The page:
Here it comes: Philomene’s Doll Six years after the American Civil War ended, six-year-old Philomene sees her mother die horribly in childbirth. Soon she is sent from her home near Detroit to Belle-River, Canada, where, following a series of moves to various families and convents, she ultimately finds a stable home near the place of her birth and marries a young man. Together they build a successful farm and begin a family. We follow her through Prohibition, the Great Depression, and two World Wars, raising a large and varied family through the best and the worst of times. All along, she is comforted and stimulated by a simple rag doll that was the single great gift of her childhood. Based on a true story, it’s a tale of the highest and lowest points of a long life. You will not want to miss it! If you enjoyed 1634-Return to the New World, The Beaver Wars, Fearful Passage North, The Allard Series, or other novels by Dr. Kreis, you will love this one.
Historical Fiction Novel
Gravely wounded at the end of 1634-Return to the New World, Françoise Langlois must fight for her life while the fledgling French colony of Québec must fight for its as the Indian nations enlarge their wars with each other along their new European neighbors. Follow Françoise along with her French-Canadian compatriots as they struggle against all odds to retain and grow their place in the New World.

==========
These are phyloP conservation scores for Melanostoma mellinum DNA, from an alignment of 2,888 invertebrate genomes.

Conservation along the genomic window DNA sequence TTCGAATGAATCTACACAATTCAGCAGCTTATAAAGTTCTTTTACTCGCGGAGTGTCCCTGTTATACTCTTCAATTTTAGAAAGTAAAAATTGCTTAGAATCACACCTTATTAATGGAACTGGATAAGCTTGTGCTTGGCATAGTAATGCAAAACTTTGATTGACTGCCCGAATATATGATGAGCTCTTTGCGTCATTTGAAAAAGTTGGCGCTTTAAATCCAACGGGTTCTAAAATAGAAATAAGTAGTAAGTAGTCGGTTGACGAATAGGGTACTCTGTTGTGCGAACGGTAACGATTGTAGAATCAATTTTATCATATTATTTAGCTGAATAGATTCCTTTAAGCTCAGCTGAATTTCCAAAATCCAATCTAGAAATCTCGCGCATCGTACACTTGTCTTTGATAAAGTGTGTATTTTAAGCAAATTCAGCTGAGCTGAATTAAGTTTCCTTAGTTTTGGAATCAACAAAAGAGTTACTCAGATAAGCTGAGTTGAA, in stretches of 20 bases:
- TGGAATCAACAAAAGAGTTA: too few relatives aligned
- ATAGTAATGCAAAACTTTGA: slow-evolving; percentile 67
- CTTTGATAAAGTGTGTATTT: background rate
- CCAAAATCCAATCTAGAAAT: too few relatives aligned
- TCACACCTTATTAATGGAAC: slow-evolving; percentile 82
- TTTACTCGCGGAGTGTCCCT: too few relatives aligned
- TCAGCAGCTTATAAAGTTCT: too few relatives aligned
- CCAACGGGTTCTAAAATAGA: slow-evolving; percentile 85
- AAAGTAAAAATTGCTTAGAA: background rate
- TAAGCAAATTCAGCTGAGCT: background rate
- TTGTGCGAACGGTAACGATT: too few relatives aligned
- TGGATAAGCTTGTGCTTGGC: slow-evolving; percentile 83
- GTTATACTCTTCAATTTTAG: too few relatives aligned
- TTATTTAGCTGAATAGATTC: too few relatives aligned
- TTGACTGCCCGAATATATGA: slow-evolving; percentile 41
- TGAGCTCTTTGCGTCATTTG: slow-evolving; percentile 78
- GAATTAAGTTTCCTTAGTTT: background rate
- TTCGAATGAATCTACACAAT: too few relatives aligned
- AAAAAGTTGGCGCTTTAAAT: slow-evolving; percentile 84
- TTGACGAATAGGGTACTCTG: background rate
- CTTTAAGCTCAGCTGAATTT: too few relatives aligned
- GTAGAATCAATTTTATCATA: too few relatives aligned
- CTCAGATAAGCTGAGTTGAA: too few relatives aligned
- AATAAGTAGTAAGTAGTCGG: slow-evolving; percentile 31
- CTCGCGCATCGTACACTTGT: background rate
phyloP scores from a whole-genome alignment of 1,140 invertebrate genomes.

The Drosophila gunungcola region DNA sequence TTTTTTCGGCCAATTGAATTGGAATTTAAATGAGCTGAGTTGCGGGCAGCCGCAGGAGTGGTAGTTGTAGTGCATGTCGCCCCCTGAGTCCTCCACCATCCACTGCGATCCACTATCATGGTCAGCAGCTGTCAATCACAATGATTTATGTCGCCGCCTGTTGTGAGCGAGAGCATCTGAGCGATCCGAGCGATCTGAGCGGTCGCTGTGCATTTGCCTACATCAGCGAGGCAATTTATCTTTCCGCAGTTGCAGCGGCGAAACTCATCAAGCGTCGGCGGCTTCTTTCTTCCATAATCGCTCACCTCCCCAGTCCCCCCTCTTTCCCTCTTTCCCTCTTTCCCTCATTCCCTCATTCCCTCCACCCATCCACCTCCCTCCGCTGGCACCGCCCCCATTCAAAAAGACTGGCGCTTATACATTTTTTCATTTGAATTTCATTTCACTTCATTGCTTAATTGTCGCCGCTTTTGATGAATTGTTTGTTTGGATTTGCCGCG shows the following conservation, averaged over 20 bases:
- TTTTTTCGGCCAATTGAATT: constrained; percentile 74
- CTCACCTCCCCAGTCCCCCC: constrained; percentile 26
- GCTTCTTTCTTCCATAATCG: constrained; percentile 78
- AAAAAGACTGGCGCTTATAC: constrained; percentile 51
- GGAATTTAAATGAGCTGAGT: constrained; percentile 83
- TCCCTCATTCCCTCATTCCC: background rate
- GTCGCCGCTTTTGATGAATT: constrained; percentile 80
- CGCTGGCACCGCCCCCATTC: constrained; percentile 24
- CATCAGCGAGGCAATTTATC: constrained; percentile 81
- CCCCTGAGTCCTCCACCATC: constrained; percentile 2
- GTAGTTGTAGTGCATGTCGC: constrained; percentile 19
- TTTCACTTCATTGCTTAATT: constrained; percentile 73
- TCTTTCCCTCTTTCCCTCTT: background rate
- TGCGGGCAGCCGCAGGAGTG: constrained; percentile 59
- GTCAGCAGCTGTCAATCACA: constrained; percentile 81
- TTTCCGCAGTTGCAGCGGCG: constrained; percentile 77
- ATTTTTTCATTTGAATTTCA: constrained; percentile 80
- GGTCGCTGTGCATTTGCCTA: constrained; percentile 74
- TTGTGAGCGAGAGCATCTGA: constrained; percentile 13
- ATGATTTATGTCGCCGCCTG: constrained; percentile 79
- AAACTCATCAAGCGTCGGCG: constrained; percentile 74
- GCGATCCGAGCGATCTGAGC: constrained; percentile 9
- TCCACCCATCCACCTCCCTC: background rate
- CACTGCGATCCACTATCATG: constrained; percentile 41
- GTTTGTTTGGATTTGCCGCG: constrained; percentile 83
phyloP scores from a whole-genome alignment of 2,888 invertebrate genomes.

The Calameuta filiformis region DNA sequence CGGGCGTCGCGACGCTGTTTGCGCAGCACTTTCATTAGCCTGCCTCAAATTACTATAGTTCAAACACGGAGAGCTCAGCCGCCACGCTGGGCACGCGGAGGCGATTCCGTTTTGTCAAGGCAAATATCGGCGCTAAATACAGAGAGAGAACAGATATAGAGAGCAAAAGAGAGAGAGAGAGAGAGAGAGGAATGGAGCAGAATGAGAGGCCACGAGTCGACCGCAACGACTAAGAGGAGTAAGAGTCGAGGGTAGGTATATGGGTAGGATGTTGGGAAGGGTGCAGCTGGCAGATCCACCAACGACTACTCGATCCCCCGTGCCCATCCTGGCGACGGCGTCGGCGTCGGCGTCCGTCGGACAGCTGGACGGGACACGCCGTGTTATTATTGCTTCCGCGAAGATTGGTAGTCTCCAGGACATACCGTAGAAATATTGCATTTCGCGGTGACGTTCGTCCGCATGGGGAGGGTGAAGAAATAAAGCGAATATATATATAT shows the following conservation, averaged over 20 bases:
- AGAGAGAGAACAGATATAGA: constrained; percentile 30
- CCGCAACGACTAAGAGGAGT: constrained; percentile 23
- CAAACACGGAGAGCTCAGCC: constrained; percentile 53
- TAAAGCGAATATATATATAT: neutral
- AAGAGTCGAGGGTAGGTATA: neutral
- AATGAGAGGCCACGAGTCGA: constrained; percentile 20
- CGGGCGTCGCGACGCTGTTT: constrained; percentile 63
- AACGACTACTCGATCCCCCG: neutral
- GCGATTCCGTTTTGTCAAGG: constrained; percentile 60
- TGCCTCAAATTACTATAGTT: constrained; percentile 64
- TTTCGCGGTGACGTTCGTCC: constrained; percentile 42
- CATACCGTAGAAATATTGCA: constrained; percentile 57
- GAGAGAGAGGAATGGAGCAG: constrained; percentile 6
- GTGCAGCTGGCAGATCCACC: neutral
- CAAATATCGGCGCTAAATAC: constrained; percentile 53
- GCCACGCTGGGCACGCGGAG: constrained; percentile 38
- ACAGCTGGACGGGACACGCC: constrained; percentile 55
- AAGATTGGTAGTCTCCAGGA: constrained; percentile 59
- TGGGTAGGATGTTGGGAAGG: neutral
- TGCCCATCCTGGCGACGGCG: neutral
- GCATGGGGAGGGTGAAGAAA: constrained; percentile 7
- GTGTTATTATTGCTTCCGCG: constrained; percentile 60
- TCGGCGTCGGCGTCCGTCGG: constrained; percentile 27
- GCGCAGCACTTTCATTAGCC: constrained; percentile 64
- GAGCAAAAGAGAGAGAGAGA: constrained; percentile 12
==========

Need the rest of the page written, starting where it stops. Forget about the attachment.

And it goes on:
Historical fiction novel.
An enigmatic young woman emerges from a life of bad circumstances and worse luck, finding herself with a small group of French families traveling to the New world where they will prosper as the early prominent families of Canada.
Historical fiction
1704, the Puritan Massachusetts frontier: The small village of newly wed Elizabeth Price is raided by Indians. She is taken along with 100 of her neighbors and marched through the brutal snows of winter to Montreal where she must begin a new life.
Fiction, Medical intrigue
Convinced they are receiving the finest of care, seniors are being trapped in an inescapable maze while Medicare is being bilked for billions.
Greed and lust breed outrageous healthcare fraud in the rich suburbs of The Motor City.
Fast-paced thriller of outrageous healthcare fraud set in Detroit's inner city.
A young man leaves his home in France for the unknown wilderness of Quebec.
Historical Fiction
Jean-Baptiste Allard follows Antoine Cadillac to the frontiers of New France.
The Allard family battles in vain to save Quebec from the British.
Young Jacques Allard leaves Quebec forever to follow the wilderness ultimately making his family home in the outpost of Detroit.
Jacques Allard and his son follow Lewis and Clark to the sea, returning to find Detroit in ashes.
Young widow, Therese Allard, finds romance and adventure while helping to build Detroit's famous Underground Railroad.
Detroit's young men march off to join the Civil War, returning to began the Industrial Revolution
Detroit during Prohibition, the Great Depression and two World Wars becomes the Motor City.